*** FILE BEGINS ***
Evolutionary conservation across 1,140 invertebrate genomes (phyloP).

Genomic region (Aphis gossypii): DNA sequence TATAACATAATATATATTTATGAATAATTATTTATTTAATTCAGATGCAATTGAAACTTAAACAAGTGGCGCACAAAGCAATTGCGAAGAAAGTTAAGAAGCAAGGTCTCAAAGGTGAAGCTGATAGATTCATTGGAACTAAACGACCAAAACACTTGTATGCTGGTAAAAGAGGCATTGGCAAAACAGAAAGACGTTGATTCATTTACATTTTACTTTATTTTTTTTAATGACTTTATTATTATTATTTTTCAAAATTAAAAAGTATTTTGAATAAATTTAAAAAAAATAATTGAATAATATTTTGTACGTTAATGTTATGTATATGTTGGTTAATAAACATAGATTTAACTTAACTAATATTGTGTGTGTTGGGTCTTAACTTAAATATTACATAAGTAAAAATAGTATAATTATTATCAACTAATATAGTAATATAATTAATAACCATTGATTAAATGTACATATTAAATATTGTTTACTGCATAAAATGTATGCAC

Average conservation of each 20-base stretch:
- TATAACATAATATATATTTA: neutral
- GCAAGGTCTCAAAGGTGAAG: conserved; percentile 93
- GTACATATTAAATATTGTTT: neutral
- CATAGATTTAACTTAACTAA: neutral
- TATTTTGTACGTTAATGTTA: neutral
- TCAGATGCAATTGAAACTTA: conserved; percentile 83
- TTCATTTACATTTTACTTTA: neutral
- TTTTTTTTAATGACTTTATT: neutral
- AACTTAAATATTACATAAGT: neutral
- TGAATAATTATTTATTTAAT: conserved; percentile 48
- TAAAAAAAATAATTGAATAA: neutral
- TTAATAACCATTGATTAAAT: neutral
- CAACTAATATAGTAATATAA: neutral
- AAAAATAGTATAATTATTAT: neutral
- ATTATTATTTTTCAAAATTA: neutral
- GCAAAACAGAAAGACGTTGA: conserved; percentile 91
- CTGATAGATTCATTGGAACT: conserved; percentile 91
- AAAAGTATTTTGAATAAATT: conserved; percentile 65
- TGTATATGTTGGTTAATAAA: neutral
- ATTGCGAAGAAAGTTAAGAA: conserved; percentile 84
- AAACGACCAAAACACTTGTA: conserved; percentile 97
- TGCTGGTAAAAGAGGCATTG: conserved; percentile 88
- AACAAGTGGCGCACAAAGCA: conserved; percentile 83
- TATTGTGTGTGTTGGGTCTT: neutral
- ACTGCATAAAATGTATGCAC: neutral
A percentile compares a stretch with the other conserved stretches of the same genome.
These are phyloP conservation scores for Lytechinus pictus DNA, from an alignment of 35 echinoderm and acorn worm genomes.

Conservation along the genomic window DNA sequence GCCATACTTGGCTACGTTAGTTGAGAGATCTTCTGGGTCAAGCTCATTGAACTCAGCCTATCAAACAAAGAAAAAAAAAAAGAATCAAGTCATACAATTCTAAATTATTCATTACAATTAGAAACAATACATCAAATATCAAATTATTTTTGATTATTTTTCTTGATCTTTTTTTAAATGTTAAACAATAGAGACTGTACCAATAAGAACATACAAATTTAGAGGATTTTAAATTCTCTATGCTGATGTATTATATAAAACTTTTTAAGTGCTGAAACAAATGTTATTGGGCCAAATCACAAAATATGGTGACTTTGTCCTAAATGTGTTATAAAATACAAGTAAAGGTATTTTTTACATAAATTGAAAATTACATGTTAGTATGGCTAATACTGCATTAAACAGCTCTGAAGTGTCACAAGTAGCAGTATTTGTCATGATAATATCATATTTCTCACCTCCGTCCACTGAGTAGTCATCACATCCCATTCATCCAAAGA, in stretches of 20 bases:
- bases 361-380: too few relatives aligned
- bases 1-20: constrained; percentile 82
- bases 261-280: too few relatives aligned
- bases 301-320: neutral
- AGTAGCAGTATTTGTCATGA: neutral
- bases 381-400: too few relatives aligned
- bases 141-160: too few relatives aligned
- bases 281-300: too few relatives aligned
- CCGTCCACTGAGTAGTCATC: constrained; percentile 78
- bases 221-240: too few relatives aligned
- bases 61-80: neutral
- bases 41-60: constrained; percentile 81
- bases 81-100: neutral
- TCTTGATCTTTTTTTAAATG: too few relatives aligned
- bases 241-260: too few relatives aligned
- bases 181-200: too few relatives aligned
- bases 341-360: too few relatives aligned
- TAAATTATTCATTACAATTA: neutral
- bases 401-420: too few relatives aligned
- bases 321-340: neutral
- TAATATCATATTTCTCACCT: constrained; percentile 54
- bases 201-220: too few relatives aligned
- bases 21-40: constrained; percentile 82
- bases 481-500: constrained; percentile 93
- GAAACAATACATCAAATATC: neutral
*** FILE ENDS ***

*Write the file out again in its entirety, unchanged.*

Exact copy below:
Evolutionary conservation across 1,140 invertebrate genomes (phyloP).

Genomic region (Aphis gossypii): DNA sequence TATAACATAATATATATTTATGAATAATTATTTATTTAATTCAGATGCAATTGAAACTTAAACAAGTGGCGCACAAAGCAATTGCGAAGAAAGTTAAGAAGCAAGGTCTCAAAGGTGAAGCTGATAGATTCATTGGAACTAAACGACCAAAACACTTGTATGCTGGTAAAAGAGGCATTGGCAAAACAGAAAGACGTTGATTCATTTACATTTTACTTTATTTTTTTTAATGACTTTATTATTATTATTTTTCAAAATTAAAAAGTATTTTGAATAAATTTAAAAAAAATAATTGAATAATATTTTGTACGTTAATGTTATGTATATGTTGGTTAATAAACATAGATTTAACTTAACTAATATTGTGTGTGTTGGGTCTTAACTTAAATATTACATAAGTAAAAATAGTATAATTATTATCAACTAATATAGTAATATAATTAATAACCATTGATTAAATGTACATATTAAATATTGTTTACTGCATAAAATGTATGCAC

Average conservation of each 20-base stretch:
- TATAACATAATATATATTTA: neutral
- GCAAGGTCTCAAAGGTGAAG: conserved; percentile 93
- GTACATATTAAATATTGTTT: neutral
- CATAGATTTAACTTAACTAA: neutral
- TATTTTGTACGTTAATGTTA: neutral
- TCAGATGCAATTGAAACTTA: conserved; percentile 83
- TTCATTTACATTTTACTTTA: neutral
- TTTTTTTTAATGACTTTATT: neutral
- AACTTAAATATTACATAAGT: neutral
- TGAATAATTATTTATTTAAT: conserved; percentile 48
- TAAAAAAAATAATTGAATAA: neutral
- TTAATAACCATTGATTAAAT: neutral
- CAACTAATATAGTAATATAA: neutral
- AAAAATAGTATAATTATTAT: neutral
- ATTATTATTTTTCAAAATTA: neutral
- GCAAAACAGAAAGACGTTGA: conserved; percentile 91
- CTGATAGATTCATTGGAACT: conserved; percentile 91
- AAAAGTATTTTGAATAAATT: conserved; percentile 65
- TGTATATGTTGGTTAATAAA: neutral
- ATTGCGAAGAAAGTTAAGAA: conserved; percentile 84
- AAACGACCAAAACACTTGTA: conserved; percentile 97
- TGCTGGTAAAAGAGGCATTG: conserved; percentile 88
- AACAAGTGGCGCACAAAGCA: conserved; percentile 83
- TATTGTGTGTGTTGGGTCTT: neutral
- ACTGCATAAAATGTATGCAC: neutral
A percentile compares a stretch with the other conserved stretches of the same genome.
These are phyloP conservation scores for Lytechinus pictus DNA, from an alignment of 35 echinoderm and acorn worm genomes.

Conservation along the genomic window DNA sequence GCCATACTTGGCTACGTTAGTTGAGAGATCTTCTGGGTCAAGCTCATTGAACTCAGCCTATCAAACAAAGAAAAAAAAAAAGAATCAAGTCATACAATTCTAAATTATTCATTACAATTAGAAACAATACATCAAATATCAAATTATTTTTGATTATTTTTCTTGATCTTTTTTTAAATGTTAAACAATAGAGACTGTACCAATAAGAACATACAAATTTAGAGGATTTTAAATTCTCTATGCTGATGTATTATATAAAACTTTTTAAGTGCTGAAACAAATGTTATTGGGCCAAATCACAAAATATGGTGACTTTGTCCTAAATGTGTTATAAAATACAAGTAAAGGTATTTTTTACATAAATTGAAAATTACATGTTAGTATGGCTAATACTGCATTAAACAGCTCTGAAGTGTCACAAGTAGCAGTATTTGTCATGATAATATCATATTTCTCACCTCCGTCCACTGAGTAGTCATCACATCCCATTCATCCAAAGA, in stretches of 20 bases:
- bases 361-380: too few relatives aligned
- bases 1-20: constrained; percentile 82
- bases 261-280: too few relatives aligned
- bases 301-320: neutral
- AGTAGCAGTATTTGTCATGA: neutral
- bases 381-400: too few relatives aligned
- bases 141-160: too few relatives aligned
- bases 281-300: too few relatives aligned
- CCGTCCACTGAGTAGTCATC: constrained; percentile 78
- bases 221-240: too few relatives aligned
- bases 61-80: neutral
- bases 41-60: constrained; percentile 81
- bases 81-100: neutral
- TCTTGATCTTTTTTTAAATG: too few relatives aligned
- bases 241-260: too few relatives aligned
- bases 181-200: too few relatives aligned
- bases 341-360: too few relatives aligned
- TAAATTATTCATTACAATTA: neutral
- bases 401-420: too few relatives aligned
- bases 321-340: neutral
- TAATATCATATTTCTCACCT: constrained; percentile 54
- bases 201-220: too few relatives aligned
- bases 21-40: constrained; percentile 82
- bases 481-500: constrained; percentile 93
- GAAACAATACATCAAATATC: neutral